Brilliant Alizarin (Crimson)

| Matisse acrylic paint

    Chemical Description: Blend Quinacridone & Naphthol carbamide

    Pigment Numbers: PR122 PR170

    Lightfastness Rating: ASTM II

    Pigment Opacity: Transparent

    Paint Opacity: Semi-Transparent

    Series 3

    Brilliant Alizarin (Crimson) | Matisse acrylic paint

    Roots in History: Alizarin Crimson's Legacy


    The precursor to Brilliant Alizarine, Alizarin Crimson, emerged in 1868, derived from the root of the madder plant. Madder, with a history dating back to ancient Egypt, was initially used to produce reddish colours on cloth using mordants. Despite suggestions of its use in the Renaissance for painting, confirmed examples point to Kermes insects, not madder, as the source of red lake pigments. The synthetic Alizarin, developed in 1804 by George Field, marked a significant milestone. Surprisingly, Perkins in England and Graeb and Liebermann in Germany independently discovered the synthetic Alizarin within a day of each other in the 19th century.


    Industry and Permanence: The Alizarin Era


    Initially believed to be very permanent, Alizarin Crimson became a significant industry. Its low cost and beautiful colour sustained its usage despite later revelations about its suboptimal permanence. In the 1930s, as more permanent pigments became available, Alizarin's deficiencies were exposed through ASTM testing, classifying it as unsuitable for artists' paints. In the 1950s, Matisse acrylics introduced Brilliant Alizarine (Crimson) as a vibrant alternative, avoiding the impermanence and slight dirtiness associated with Alizarin Crimson.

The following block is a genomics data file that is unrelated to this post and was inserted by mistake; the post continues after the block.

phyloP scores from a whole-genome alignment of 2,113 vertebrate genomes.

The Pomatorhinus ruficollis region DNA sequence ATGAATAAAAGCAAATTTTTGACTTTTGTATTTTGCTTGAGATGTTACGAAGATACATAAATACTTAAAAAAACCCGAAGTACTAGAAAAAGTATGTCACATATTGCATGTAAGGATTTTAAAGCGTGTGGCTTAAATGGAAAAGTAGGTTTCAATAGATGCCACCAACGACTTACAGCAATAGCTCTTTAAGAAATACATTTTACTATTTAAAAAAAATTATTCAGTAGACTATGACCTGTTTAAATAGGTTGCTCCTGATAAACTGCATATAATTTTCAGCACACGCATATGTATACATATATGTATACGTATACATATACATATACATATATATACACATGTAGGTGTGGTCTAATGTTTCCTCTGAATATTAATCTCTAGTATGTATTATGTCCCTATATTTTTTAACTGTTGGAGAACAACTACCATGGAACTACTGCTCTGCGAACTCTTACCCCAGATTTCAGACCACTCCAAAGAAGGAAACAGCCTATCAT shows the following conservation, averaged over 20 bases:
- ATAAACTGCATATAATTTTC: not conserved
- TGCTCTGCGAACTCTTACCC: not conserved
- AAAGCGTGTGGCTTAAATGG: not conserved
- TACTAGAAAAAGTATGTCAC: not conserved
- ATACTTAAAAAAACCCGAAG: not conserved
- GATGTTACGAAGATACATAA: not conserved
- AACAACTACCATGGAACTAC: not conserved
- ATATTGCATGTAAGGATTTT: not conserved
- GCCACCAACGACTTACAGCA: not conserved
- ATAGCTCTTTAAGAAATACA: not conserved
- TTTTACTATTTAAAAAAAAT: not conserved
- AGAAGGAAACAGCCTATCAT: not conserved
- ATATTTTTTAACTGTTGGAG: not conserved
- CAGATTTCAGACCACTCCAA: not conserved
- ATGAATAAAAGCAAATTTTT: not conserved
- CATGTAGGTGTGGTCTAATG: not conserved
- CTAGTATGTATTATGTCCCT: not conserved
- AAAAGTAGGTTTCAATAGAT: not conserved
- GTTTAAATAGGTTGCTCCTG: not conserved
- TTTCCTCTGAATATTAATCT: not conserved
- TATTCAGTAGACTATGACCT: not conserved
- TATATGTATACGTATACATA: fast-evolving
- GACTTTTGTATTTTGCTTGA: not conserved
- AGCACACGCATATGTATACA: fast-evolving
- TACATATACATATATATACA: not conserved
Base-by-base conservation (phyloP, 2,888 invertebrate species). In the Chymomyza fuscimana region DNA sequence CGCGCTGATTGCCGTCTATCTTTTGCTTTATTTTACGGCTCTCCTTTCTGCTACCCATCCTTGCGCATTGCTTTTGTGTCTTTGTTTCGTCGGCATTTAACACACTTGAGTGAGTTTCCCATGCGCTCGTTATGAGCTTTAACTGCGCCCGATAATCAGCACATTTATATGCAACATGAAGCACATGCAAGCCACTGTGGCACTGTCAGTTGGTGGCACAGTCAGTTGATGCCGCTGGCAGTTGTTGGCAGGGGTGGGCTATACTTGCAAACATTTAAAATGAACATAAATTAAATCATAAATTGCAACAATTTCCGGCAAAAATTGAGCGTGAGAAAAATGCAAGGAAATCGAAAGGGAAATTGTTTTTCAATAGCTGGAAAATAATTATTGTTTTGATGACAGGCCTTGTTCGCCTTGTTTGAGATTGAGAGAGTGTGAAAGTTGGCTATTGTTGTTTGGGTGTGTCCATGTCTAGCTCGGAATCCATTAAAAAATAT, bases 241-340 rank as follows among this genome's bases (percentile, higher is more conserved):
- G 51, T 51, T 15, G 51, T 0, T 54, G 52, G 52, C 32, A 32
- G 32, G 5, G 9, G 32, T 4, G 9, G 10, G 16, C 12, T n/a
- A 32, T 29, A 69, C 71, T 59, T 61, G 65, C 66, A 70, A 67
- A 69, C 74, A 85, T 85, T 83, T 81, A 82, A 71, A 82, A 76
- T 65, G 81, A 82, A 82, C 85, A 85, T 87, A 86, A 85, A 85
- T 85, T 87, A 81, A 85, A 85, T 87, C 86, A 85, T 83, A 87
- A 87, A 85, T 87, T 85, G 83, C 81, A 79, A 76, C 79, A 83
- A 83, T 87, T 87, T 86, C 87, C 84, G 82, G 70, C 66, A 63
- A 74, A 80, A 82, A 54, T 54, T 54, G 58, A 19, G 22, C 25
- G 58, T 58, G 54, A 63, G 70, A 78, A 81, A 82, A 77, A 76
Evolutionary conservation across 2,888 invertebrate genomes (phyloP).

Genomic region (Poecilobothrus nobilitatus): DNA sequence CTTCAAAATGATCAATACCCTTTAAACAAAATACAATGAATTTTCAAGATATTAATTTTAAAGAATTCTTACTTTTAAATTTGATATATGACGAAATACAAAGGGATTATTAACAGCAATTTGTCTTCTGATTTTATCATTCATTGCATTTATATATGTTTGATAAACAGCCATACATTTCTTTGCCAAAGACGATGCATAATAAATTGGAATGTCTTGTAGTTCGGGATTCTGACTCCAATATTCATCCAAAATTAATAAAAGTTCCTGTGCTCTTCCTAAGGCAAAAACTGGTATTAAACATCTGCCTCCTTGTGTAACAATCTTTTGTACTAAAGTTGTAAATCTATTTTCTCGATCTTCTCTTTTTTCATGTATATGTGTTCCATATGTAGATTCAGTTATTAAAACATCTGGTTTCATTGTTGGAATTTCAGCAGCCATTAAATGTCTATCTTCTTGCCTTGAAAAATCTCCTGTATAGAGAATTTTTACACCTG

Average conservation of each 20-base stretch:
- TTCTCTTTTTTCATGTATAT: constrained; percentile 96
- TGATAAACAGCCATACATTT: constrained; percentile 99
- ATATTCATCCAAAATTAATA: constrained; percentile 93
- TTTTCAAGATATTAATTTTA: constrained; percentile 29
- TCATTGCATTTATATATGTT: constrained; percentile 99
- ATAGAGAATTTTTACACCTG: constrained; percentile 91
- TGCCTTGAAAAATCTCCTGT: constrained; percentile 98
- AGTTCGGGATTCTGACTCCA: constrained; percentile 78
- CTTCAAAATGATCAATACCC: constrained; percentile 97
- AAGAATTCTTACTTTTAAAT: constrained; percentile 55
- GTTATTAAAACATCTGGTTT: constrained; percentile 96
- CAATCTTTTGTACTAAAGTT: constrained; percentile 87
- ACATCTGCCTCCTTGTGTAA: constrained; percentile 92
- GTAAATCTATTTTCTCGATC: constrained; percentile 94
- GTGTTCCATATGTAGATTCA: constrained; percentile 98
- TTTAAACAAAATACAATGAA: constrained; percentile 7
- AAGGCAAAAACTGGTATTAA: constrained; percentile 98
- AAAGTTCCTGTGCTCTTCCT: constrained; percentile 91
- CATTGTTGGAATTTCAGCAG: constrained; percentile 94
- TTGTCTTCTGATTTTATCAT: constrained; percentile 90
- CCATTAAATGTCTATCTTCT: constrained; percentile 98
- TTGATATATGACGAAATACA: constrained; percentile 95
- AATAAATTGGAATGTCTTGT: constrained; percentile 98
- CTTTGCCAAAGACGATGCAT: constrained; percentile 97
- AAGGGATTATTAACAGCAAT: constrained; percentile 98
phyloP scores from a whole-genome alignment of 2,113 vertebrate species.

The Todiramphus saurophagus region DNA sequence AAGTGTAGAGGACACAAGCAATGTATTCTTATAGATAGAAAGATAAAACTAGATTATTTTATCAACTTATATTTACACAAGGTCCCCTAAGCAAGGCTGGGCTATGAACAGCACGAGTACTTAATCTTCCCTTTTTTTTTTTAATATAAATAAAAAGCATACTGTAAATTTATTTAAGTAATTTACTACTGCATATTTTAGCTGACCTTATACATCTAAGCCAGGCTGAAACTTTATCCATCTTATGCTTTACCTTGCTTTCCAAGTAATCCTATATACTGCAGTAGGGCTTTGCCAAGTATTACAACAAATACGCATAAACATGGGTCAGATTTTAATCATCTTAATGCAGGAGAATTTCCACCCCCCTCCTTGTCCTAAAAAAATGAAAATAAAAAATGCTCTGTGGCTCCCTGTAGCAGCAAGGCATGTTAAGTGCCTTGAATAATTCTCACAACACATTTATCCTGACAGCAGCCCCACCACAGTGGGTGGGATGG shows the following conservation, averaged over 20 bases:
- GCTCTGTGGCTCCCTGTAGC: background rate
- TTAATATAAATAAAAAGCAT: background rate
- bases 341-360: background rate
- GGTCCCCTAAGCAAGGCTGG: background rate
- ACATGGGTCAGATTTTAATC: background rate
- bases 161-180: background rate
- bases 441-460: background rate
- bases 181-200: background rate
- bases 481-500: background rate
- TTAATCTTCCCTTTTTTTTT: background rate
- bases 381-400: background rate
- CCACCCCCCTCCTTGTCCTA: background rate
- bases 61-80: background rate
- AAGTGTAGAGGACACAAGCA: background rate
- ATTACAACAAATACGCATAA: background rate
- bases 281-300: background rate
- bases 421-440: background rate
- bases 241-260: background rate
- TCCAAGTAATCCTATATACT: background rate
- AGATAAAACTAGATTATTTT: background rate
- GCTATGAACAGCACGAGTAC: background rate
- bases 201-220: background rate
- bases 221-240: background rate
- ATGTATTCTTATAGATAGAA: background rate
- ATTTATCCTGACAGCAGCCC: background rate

Brilliant Alizarine: A Modern Solution


    Designed to fill the colour mixing role of Alizarin without its drawbacks, Brilliant Alizarine became an instant hit. While classified as ASTM II, meaning it may show some perceptible fading in very pale tints mixed with white over a long period, its durability remains acceptable for permanent painting. Matisse offers ASTM I alternatives, such as Rose Madder and Deep Rose Madder, but Brilliant Alizarine stands out as a cost-effective choice with stunning aesthetics.


    Practical Significance of ASTM Ratings


    ASTM I and ASTM II ratings signify durability, ensuring little or no change in colour in an 80 to 100 year timeframe, particularly indoors. While ASTM I remains reliable even in very pale tints, ASTM II may exhibit some perceptible fading in such mixtures. Brilliant Alizarine's affordability makes it an excellent option for budget-conscious artists, providing exceptional value for money without compromising on beauty.


    Chromatic Splendour: The Gorgeous Hue


    Brilliant Alizarine (Crimson) boasts an intense cool cherry red, captivating whether used in its pure form or appreciated for its clean red undertone. It’s true glory lies in its versatility as a mixing colour, perfectly suited for crafting mauves and warm violets reminiscent of Pre-Raphaelite paintings. When blended with Ultramarine, blues, browns, and white, it unveils a spectrum of violet possibilities, from lavender to dusky rose to rich burgundy. Additionally, mixing it with Phthalocyanine Green produces luminous and transparent dark charcoal colours, allowing artists to explore an array of hues by varying the green and red components.

    Safety Data Sheet for Matisse Brilliant Alizarin Crimson (SDS)

    To view or download a copy of Brilliant Alizarin Crimson SDS, please  CLICK HERE * (271kb)  
    *The above link will open an external Dropbox window 

    Brilliant Alizarin Crimson is available in Matisse Structure, Matisse Flow, Matisse Fluid  

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